With the establishment of the Sovereign Principality of the United Netherlands in 1813, the rights of the nobility were restored, and the peerage regained official status. The Constitution established that nobility would be granted by the King, and the ways in which this could happen were clarified by Sovereign Decree no. 60, signed on 13 February 1815. Initially this was by appointment into the re-established knighthoods, but after several years exclusively through acknowledgement, incorporation or elevation. These terms refer to the acknowledgement of indigenous titles of nobility existing before 1795, the incorporation of originally foreign titles of nobility, and elevation where an entirely new title is created. The electoral colleges for the (indirect) elections of the Senate and the House of Representatives of the States General consisted of the knighthoods, amongst others. In 1814, William I established the High Council of Nobility which, as his advisory body, would help him re-establish a strong nobility. From then on, new members of the knighthoods would also be recruited from regent families. The Council started maintaining a register of the nobility, the filiatieregister.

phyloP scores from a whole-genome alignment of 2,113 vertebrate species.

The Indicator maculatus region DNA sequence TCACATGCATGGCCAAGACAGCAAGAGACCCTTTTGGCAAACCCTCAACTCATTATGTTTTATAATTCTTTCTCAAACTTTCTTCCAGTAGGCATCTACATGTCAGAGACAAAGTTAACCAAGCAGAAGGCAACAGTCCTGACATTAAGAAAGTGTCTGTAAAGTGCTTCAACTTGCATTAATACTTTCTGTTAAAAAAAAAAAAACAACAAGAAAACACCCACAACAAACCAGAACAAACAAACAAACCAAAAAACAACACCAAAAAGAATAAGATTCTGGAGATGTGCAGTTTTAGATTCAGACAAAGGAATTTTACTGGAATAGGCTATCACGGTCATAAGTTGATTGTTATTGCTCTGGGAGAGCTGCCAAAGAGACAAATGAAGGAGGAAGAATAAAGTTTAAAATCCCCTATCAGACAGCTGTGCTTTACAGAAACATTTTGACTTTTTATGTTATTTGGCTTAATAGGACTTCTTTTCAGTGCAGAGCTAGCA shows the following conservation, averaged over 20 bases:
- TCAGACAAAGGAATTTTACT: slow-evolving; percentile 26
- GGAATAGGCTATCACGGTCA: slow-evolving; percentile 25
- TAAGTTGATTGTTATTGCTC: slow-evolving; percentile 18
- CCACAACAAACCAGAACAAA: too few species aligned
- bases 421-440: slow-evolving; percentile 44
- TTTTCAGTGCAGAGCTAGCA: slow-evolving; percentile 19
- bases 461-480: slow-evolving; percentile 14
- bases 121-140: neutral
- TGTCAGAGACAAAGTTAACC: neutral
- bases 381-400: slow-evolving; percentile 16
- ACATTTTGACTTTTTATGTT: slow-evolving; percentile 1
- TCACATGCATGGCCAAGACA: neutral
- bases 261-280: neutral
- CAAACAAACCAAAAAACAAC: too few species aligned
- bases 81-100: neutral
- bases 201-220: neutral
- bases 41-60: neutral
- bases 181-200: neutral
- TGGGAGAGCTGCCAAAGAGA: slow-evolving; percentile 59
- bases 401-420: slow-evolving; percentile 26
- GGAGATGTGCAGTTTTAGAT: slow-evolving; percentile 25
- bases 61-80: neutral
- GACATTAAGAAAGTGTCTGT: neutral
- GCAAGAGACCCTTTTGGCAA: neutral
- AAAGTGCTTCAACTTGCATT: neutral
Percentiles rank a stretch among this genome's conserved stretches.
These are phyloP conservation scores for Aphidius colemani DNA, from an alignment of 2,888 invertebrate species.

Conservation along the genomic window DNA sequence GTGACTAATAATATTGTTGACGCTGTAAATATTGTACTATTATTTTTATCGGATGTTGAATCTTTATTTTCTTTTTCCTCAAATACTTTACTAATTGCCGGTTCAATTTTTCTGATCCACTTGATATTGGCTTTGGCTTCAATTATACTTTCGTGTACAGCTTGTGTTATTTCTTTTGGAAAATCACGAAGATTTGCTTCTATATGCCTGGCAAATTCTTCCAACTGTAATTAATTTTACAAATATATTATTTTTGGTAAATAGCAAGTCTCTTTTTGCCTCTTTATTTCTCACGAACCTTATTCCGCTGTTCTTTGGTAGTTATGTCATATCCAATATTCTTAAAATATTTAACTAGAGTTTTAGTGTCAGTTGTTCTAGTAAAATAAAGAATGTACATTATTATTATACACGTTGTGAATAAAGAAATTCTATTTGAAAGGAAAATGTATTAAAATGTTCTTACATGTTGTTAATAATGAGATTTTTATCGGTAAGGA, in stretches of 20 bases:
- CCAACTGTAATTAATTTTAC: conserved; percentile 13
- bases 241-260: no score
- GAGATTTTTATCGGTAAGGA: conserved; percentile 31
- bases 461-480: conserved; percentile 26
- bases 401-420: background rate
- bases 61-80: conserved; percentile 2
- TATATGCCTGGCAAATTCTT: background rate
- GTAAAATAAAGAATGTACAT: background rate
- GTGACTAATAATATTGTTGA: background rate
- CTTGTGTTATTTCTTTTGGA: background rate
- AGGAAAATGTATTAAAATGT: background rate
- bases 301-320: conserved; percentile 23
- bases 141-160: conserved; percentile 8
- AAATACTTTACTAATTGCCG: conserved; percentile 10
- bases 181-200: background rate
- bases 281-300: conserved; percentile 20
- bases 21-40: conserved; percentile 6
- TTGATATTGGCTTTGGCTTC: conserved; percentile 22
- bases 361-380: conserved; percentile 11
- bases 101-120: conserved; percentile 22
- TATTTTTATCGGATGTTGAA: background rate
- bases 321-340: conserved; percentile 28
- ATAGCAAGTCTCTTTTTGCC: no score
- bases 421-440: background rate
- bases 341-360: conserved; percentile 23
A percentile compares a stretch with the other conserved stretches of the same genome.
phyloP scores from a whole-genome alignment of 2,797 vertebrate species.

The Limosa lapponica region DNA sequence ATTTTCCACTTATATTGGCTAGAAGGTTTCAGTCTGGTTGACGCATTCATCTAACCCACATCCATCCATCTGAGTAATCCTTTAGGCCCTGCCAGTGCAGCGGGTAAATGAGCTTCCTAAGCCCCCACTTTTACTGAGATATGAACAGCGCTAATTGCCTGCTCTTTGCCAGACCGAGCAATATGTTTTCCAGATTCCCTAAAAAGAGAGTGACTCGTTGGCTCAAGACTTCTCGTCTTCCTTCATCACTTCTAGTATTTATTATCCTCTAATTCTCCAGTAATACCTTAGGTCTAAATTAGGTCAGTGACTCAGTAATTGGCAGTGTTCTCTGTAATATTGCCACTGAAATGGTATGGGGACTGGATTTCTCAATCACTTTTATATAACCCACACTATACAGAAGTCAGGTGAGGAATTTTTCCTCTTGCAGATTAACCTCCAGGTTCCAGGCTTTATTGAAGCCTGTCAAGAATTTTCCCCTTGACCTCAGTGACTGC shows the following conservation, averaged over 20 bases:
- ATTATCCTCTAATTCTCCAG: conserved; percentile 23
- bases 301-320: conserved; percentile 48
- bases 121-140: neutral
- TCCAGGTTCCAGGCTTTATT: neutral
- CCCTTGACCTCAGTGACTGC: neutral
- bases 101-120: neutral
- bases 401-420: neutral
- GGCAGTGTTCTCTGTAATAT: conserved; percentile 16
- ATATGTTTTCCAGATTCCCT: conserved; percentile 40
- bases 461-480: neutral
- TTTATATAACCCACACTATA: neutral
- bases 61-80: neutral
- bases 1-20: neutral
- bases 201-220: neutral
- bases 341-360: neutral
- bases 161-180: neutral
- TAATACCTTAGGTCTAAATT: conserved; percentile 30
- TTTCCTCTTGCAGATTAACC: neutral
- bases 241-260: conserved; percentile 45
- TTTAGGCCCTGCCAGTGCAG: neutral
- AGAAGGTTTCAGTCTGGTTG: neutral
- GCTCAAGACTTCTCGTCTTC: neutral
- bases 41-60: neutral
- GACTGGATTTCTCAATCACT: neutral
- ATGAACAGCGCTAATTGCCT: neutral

In the constitutional amendment of 1848, the feudal society was abolished, and the constitutional role of the nobility again came to an end. The only legal privilege the nobility retained was the right to hold a predicate or a title. In 1994, the constitutional article was replaced by a separate Nobility Act which codified the existing practice. According to this law, nobility can still be granted in the three aforementioned ways, although the possibilities are significantly reduced. Elevation, which had not taken place since 1939 and was practically abolished by the council of ministers in 1953, has been reduced to the Royal House. Government policy has since focused on rewarding personal merit through royal decorations. The last elevation into the Dutch nobility concerns Princess Máxima, in a Royal Decree of 25 January 2002 (Government Gazette 41), due to the fact of her marriage to the Prince of Orange. In 2016, a survey was conducted among nobles in which at least a quarter stated that they support the resumption of (non-royal) ennoblements, while approximately a third opposed them and the rest had no or a weak opinion. Members of the Nederlandse Adelsvereniging, the organization which represents the Dutch nobility in CILANE, are more likely to support ennoblements, and are more likely to uphold traditional noble values and marry endogamously. In 2020, nobility expert and director of the foundation Stichting Adel in Nederland John Töpfer also spoke out in favor of a new ennoblements in a radio interview. The continuing practice of hereditary ennoblements in Belgium is often cited by proponents of new nobility in the Netherlands.